* Official says not in U.S. interest to make decision
* Lawmakers suggest they may amend U.S. laws on coup, aid (Recasts, adds details, background)
By Arshad Mohammed and Patricia Zengerle
WASHINGTON, July 25 (Reuters) - The Obama administrationsidestepped a decision on cutting off most of the annual $1.55billion of U.S. aid to Egypt by saying on Thursday it does notplan to rule on whether a military coup took place in Egypt.
The stance resolves a dilemma for the White House: whetherto comply with a U.S. law that requires eliminating most aid inthe event of a military coup or to find that the armed forces'July 3 ouster of President Mohamed Mursi was not in fact a coup.
But the decision to refrain from a coup designation, whichwas conveyed to members of Congress in closed-door briefings,takes away an important point of leverage for Washington to pushEgypt's generals toward new elections.
The question of whether a coup took place has vexed theWhite House. It wants to be seen as supporting democraticallyelected leaders, but Mursi was believed by U.S. officials tohave ruled in an ineffective and autocratic manner.
Under U.S. law, most aid must stop to "any country whoseduly elected head of government is deposed by military coupd'etat or decree" or toppled in "a coup d'etat or decree inwhich the military plays a decisive role."
But an Obama administration official said on condition ofanonymity, "The law does not require us to make a formaldetermination as to whether a coup took place, and it is not inour national interest to make such a determination."
One way the White House may try to retain leverage is tonegotiate with Congress to attach strings to future disbursementof military and economic aid to try to keep pressure on theEgyptian military.
The suspension earlier this week of the delivery of fourF-16 fighters to Egypt is an example of how the United Statescould show its displeasure over the military's handling of thepolitical transition or its treatment of street protesters.
EGYPT BRACES FOR FRIDAY RALLIES
A deeply polarized Egypt braced for bloodshed on Friday inrival mass rallies summoned by the army that ousted Mursi, whoemerged from the Muslim Brotherhood to become Egypt's firstfreely elected president, and by the Islamists who back him.
Both sides warned of a decisive struggle for the future ofthe Arab world's most populous country, convulsed by politicaland economic turmoil since the 2011 uprising that ended 30 yearsof autocratic rule by Hosni Mubarak.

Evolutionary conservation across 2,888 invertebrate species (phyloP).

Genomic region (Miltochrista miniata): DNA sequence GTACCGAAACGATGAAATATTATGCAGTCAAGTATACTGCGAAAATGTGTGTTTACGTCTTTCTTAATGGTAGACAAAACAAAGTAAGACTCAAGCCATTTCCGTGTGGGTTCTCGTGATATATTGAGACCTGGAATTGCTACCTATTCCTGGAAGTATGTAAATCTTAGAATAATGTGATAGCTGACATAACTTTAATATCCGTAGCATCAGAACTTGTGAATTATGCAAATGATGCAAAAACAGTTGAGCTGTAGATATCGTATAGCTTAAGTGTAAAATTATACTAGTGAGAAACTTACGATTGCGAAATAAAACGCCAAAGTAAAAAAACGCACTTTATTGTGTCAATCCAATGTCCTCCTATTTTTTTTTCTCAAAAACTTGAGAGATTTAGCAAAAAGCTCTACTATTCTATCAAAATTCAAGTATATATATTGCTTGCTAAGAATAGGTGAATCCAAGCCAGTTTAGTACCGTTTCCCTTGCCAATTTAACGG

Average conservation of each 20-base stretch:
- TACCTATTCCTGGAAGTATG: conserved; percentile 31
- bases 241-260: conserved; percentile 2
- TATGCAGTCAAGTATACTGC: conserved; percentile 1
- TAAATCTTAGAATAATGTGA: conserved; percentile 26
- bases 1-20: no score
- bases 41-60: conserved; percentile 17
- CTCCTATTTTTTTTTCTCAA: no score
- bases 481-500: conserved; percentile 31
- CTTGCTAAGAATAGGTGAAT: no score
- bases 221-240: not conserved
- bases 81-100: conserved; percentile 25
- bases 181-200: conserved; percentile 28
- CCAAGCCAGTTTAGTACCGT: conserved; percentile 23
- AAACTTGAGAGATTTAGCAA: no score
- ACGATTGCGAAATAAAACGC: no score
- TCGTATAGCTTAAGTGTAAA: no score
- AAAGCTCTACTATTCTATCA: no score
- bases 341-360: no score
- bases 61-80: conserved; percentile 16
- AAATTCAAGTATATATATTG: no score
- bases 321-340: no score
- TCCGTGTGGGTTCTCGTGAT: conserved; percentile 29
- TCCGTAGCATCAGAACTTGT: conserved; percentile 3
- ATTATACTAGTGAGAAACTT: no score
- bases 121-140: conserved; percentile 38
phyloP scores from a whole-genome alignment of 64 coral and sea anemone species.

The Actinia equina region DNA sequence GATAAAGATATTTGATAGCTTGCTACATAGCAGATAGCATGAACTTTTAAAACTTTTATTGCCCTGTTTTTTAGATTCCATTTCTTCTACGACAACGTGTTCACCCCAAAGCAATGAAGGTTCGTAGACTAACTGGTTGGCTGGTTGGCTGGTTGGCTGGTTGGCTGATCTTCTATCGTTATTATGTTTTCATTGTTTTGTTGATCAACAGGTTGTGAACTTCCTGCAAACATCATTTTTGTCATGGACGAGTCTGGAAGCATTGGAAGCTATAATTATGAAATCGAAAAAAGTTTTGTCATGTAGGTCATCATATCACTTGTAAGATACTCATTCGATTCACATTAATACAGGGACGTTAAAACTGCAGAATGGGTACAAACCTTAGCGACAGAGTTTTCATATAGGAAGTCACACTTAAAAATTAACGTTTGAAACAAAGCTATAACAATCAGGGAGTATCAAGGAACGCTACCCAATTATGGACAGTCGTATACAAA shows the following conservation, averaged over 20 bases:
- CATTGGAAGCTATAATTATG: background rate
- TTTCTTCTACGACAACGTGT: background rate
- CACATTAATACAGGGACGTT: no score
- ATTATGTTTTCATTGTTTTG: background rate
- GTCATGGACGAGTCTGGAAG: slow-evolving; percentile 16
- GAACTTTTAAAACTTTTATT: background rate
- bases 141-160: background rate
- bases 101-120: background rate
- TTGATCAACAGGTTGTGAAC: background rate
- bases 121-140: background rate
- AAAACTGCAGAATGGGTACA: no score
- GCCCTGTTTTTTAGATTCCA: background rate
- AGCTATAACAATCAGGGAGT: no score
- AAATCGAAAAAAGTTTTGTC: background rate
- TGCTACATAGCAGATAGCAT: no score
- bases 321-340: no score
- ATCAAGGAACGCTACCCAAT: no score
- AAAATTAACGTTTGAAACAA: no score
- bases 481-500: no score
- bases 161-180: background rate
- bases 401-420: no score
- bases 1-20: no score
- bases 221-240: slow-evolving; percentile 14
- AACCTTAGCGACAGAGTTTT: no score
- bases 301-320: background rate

The U.S. decision not to take a position on whether Mursiwas toppled in a military coup was laid out by Deputy Secretaryof State William Burns in separate closed-door briefings forsenior members of the Senate and the House of Representatives.
Speaking after the session with Burns, Senator Bob Corker,the top Republican on the Senate Foreign Relation Committee,said the Obama administration might never make a decision on thematter and suggested that U.S. law needed to be changed.
"No determination has been made. It's possible that nodetermination will ever be made," Corker told reporters.
The Egyptian armed forces deposed Mursi on July 3 after hugestreet protests against his rule, clearing the way for lastweek's installment of an interim Cabinet charged with restoringcivilian government and reviving the economy.
Current and former officials have said the administrationhas no appetite for terminating aid, which runs at about $1.55billion a year, $1.3 billion of which goes to the military, forfear of antagonizing one of Egypt's most important institutions.
Nor does it wish to increase instability in the mostpopulous Arab nation, which is of strategic importance becauseof its peace treaty with close U.S. ally Israel and its controlof the Suez Canal, a vital waterway for the U.S. military.
"Egypt is a very strategic country in the Middle East andwhat we need to be is an instrument of calmness," Corker toldreporters, suggesting that the U.S. laws be changed so as toallow greater flexibility.
"We need to deal with our laws in such a way that allow usto continue to be that instrument of stability in the region,"he added. "It's likely that very soon we will try to deal withthis issue, which is a quandary, legislatively." (Additional reporting by Matt Spetalnick; Editing by PeterCooney)